Dictionary of National Biography, 1885-1900/Dering, Richard
DERING or DEERING, RICHARD (d. 1630), musician, was the illegitimate son of Henry Dering of Liss, near Petworth, by Lady Elizabeth Grey, sister of Henry Grey, earl of Kent. His grandfather was Thomas Dering, who married Winifred, daughter of Sir George Cotton; her sister, Winifred, was the wife of Henry Grey, earl of Kent. This statement is given by Hasted (Add. MS. 5534), but there is no mention of Lady Elizabeth Grey in any pedigree of her family. He is said to have been sent at an early age to study music in Italy, where he gained great reputation. His first published work appeared at the press of Phalèse, at Antwerp, in 1597. It was entitled ‘Cantiones Sacræ sex vocum cum basso continuo ad organum,’ and was probably the earliest work printed with a figured bass. Dering is said on his return from Italy to have settled in London. On 26 April 1610 he supplicated as a member of Christ Church, Oxford, for the degree of Mus. Bac. There is no record of his having obtained the degree, nor of his matriculation. He was a catholic, which may have caused a difficulty. He styles himself Mus. Bac. on the title-page of a work published in 1618, though not in that of one which appeared in 1617. In the latter year, at the urgent request of the English nuns at Brussels, whose abbess was then Lady Mary Percy, Dering accepted the post of organist. The convent church was not finished until 1618, when the organ was so placed that it could be played from both sides of the grille: this arrangement was probably adopted to allow of Dering's being employed. In 1617 he published his second work, ‘Cantiones Sacræ quinque vocum cum basso continuo ad organum;’ on the title-page he styles himself ‘Venerabilium Monialum Anglicarum Bruxellæ in Monasterio Beatissimi Virginis Mariæ Organista.’ In 1618 appeared ‘Cantica sacra ad melodiam madrigalium elaborata senis vocibus. Cum basso continuo ad organum.’ In 1619 he published ‘Cantiones Sacræ quinque vocum cum basso continuo;’ in this work he is no longer styled organist of the English convent, though the dedications and prefaces of his next two published compositions are dated from Brussels. These works are: ‘Di Richardo Diringo Inglese Canzonette a tre voci. Con il basso continuo,’ and ‘Canzonette a quattro voci, con il basso continuo … nuovamente composte et date in luce.’ Both these appeared in 1620, and, like the rest of his works published in his lifetime, were printed by Phalèse at Antwerp. On the marriage of Charles I and Henrietta Maria, Dering was appointed organist to the latter; from a warrant dated 11 July 1626 he seems also to have been one of the king's musicians, and as such in receipt of 40l. per annum. He died in the early part of 1630 (not after 1657, as his biographers unanimously state); his will, which bears no date, was proved by Edward Bold, his first cousin. It bears no date and is unsigned; the testator, who is described as of the parish of St. Mary, Savoy, among many other bequests, leaves Nicholas Lanier [q. v.] ‘a peece of plate of 15 ounces,’ a piece of plate to his aunt, Barbara Bold, his virginals to a Mrs. Drue, and ‘all my musicke books and the truncke’ to Mr. Drue, and pecuniary legacies to the king and queen. He was succeeded as musician in ordinary on 30 June by Giles Tompkins. After the Restoration, Playford published a selection of Dering's ‘Cantica Sacra,’ for two and three voices, with a figured bass for the organ, which he dedicated to Queen Henrietta Maria, and in 1674 the same publisher brought out another collection of ‘Cantica Sacra,’ which contains several supposed to be Dering's, though Playford himself was doubtful of their authenticity. His compositions are said to have been great favourites with Oliver Cromwell, who used to have them performed before him at the Cockpit, under Hingeston's [q. v.] direction.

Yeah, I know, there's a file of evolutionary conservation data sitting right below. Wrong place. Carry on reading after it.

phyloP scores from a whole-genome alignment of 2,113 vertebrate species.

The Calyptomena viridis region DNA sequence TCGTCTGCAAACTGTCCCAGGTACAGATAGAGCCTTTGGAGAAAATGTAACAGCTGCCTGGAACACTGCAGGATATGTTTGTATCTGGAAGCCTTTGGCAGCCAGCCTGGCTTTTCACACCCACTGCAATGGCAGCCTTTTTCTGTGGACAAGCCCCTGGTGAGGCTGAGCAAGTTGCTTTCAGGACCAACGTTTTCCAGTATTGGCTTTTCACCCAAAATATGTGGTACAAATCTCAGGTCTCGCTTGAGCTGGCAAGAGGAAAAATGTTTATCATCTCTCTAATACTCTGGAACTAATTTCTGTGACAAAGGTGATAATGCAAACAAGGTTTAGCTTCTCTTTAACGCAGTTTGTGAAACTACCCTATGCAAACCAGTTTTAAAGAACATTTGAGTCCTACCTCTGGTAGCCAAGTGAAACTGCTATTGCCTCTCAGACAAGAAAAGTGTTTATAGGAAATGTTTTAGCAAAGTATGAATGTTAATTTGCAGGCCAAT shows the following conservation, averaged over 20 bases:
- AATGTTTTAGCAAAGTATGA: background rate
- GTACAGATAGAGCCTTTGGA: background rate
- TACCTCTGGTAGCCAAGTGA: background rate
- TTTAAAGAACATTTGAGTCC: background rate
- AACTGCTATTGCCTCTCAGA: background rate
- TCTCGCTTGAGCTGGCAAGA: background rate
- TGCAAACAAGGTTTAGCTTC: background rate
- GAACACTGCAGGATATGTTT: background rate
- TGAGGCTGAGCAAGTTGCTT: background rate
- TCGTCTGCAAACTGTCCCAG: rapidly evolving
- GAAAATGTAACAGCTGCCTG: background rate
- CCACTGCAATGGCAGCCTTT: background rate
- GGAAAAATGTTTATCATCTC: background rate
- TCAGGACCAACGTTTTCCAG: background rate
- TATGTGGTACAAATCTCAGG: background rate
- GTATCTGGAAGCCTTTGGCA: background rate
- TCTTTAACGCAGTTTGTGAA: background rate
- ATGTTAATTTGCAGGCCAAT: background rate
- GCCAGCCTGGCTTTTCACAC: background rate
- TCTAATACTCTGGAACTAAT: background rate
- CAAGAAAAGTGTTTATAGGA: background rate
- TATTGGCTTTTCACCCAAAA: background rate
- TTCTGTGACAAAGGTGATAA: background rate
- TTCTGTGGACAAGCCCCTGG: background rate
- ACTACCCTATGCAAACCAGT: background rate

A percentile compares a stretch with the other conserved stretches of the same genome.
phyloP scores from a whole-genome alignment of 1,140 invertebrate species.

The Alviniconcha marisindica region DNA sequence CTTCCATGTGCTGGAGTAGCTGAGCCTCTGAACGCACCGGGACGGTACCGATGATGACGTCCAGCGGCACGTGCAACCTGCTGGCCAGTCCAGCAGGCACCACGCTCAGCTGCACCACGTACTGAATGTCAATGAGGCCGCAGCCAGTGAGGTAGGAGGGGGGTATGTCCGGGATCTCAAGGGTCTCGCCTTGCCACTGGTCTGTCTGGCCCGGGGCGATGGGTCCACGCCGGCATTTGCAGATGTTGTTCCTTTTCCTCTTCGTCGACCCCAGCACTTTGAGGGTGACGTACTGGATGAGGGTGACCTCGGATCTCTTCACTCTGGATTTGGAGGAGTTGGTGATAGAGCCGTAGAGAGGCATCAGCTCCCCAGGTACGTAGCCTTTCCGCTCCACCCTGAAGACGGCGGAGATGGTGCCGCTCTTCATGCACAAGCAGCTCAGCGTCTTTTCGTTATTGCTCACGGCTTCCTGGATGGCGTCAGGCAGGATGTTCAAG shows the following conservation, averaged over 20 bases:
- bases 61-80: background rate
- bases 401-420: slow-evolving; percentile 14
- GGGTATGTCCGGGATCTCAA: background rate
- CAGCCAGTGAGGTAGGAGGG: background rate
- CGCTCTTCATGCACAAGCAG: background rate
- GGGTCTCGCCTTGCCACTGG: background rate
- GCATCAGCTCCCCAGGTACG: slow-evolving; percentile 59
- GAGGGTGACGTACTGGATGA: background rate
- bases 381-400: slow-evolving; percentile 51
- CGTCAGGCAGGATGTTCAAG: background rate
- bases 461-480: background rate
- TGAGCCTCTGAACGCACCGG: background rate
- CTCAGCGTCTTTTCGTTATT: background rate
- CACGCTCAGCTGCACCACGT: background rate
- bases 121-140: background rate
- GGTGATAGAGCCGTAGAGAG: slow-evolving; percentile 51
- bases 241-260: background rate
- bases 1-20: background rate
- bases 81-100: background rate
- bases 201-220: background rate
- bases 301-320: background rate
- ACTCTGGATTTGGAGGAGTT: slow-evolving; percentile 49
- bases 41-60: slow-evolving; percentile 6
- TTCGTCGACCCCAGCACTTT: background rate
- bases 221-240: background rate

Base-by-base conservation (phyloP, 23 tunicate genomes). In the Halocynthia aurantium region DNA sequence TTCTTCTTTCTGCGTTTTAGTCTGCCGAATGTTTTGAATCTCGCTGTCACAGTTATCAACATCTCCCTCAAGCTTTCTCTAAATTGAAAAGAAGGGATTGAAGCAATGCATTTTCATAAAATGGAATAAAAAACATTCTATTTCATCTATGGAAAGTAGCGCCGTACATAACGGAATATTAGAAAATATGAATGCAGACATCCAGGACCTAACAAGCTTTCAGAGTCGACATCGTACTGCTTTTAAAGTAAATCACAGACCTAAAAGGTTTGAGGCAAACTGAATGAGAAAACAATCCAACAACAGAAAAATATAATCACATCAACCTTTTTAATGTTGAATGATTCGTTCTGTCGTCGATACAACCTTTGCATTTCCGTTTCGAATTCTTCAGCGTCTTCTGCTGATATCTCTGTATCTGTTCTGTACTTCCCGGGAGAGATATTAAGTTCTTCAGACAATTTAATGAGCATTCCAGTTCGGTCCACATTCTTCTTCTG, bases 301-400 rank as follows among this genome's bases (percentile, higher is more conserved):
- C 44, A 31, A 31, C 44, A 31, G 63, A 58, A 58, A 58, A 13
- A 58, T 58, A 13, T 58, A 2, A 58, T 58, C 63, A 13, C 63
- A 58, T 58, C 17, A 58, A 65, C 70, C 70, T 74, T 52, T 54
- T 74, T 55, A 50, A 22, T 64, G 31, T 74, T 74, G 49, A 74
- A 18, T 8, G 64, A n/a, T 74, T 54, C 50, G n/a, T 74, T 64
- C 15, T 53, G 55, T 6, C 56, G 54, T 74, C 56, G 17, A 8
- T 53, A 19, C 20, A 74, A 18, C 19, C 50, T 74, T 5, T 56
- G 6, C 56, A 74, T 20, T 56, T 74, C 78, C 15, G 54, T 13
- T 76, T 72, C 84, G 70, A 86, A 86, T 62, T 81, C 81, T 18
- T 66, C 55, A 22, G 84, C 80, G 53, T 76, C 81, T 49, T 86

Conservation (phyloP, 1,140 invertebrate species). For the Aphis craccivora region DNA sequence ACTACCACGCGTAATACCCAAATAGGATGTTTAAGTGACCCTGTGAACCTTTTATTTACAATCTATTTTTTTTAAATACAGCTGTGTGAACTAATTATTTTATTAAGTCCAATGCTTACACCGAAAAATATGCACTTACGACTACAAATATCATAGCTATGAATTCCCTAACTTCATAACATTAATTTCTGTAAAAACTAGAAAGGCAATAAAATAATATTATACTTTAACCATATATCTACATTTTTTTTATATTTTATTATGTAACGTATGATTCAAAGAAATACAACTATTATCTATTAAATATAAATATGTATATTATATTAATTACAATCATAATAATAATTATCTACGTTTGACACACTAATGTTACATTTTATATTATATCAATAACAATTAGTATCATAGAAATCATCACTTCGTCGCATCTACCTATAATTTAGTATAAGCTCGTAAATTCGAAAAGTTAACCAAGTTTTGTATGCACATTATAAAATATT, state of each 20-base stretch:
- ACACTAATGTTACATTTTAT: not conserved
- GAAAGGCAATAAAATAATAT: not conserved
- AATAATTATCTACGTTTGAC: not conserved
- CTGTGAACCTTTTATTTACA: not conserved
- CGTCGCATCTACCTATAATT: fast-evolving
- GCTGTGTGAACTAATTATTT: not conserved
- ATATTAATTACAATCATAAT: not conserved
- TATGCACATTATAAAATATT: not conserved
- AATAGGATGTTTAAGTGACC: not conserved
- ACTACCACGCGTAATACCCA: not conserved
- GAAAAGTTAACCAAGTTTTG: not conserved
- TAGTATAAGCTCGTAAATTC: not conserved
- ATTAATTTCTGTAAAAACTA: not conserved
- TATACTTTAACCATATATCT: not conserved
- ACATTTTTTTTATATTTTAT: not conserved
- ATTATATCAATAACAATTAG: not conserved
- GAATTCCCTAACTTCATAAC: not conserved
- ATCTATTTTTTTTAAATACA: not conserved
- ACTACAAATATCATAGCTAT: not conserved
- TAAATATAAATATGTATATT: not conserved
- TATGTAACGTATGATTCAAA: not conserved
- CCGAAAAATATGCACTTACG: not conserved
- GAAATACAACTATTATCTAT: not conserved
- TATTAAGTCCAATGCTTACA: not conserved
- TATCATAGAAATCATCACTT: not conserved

Besides the printed works enumerated above, many of Dering's compositions are extant in manuscript. The Christ Church Library contains eighteen motets, two madrigals, a canzonet, and many fantasias by him; the Royal College of Music, the Oxford Music School, the Peterhouse (Cambridge), and the British Museum collections also contain many of his works, both vocal and instrumental. Two remarkable madrigals, ‘The London Cries’ and the ‘Country Cries,’ are sometimes found in manuscript, attributed both to Dering and Orlando Gibbons [q. v.][Information from the lady abbess, St. Mary's Abbey, East Bergholt, the Revs. C. W. Boase, T. Vere Bayne, and F. Haslewood, M. Alphonse Goovaerts and Mr. J. Chaloner Smith; Hawkins's Hist. of Music, iv. 44; Cal. of State Papers, Charles I, Dom. Series, vols. xxxi. and clxix.; Wood MS. 19 D. (4), No. 106 (Bodleian Lib.); Wood's Fasti, i. 337, ii. 278; Goovaert's Typographie Musicale dans les Pays Bas, pp. 283, 321, 323, 325, 326; Arch. Cantiana, x. 347; will at Somerset House, Scroope, 34; Burke's Extinct Peerage; Catalogues of music collections mentioned above.]